Block on Trump's Asylum Ban Upheld by Supreme Court
There are a lot of legal words that seem obscure to law "civilians," but that lawyers easily recognize and understand. Everyone who went to law school knows res ipsa loquitor, promissory estoppel, and liquidated damages, right?
Yet, there are still even more obscure words that not even lawyers might know. To some of you out there, these words are obvious -- but probably because you still use them in certain situations. To others in different practice areas, these words are totally unfamiliar or elicit an "I think I learned that once in law school" response.
We often use the generic word "subpoena" to mean any order to appear in court, though there are technically two different kinds. The subpoena duces tecum orders the recipient to bring tangible evidence to court. A subpoena ad testificandum orders the recipient to testify orally. Some jurisdictions continue to make this distinction, but others refer to either order as just a "subpoena."
In California, everyone knows what this is, but to lawyers outside California, or the few other states that still use it, a "demurrer" is a sound you make when your mouth is full of marbles.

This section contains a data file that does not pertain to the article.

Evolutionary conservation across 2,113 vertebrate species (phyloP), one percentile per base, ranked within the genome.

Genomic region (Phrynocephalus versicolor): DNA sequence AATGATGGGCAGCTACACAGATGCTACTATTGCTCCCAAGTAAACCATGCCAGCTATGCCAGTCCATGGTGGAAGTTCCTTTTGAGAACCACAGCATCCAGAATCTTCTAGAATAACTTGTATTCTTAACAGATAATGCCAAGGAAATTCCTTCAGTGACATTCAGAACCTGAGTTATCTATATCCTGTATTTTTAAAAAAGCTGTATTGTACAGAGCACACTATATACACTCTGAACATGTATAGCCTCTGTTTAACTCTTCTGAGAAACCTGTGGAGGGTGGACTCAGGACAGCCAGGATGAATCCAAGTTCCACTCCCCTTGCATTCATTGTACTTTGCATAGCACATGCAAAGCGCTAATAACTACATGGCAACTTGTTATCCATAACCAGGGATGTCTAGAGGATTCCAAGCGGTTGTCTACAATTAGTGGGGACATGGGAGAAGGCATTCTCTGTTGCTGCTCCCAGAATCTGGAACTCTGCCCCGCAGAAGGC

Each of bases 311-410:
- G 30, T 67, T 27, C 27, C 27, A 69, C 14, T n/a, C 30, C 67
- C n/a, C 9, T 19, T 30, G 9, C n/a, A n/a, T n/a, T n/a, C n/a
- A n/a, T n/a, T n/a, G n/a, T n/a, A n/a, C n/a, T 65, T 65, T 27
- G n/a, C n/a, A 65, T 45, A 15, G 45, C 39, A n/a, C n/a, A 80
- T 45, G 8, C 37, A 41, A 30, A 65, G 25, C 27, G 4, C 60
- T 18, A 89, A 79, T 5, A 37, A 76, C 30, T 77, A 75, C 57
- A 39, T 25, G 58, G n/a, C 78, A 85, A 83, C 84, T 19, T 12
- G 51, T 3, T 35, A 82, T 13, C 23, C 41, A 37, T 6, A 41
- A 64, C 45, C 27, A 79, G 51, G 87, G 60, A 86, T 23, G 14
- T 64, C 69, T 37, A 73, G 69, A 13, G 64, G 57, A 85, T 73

A demurrer is functionally the same as a motion to dismiss for failure to state a claim; though unlike a motion, a demurrer is its own type of pleading. In California, a defendant can also demur to a criminal complaint if the facts as alleged don't constitute a crime.
Early modern England, anyone? Two of these three personal property tort actions have been relegated to dust, replaced by statutory causes of action. The third, replevin, is still used in some states.
All three words relate to wrongfully taken personal property. Trover is an action to recover the value of the property. Replevin is an action to recover the property itself. Detinue is an action by a person claiming a superior possessory interest to recover both the property and damages for its loss.
A doctrine in which a law becomes effectively void if it's not enforced for a very long time. As recently as 2003, the West Virginia Supreme Court of Appeals affirmed (in that state, anyway) that some criminal laws can be affected by desuetude if they've been openly violated for years, conspicuously not enforced, and only prohibit immoral conduct (malum prohibitum).
If you work in real estate, then of course you know that "hypothecate" means "to mortgage" -- right? Maybe not.
The Fifth Circuit, interpreting a contract in Louisiana in 1993, wasn't so sure. The question was whether a person could "pledge" corporate stock as collateral even though the investment contract didn't allow him to "hypothecate" them.
The court said, basically, not even the people who wrote that contract could be sure what "hypothecate" meant. Instead, the court said, people should instead use "the word 'pledge' if that is what is intended, or 'mortgage' if that is what is intended, or 'encumber' if the broader, all inclusive concept is intended." (Oh, and the court said to "pledge" and "hypothecate" were the same thing.)
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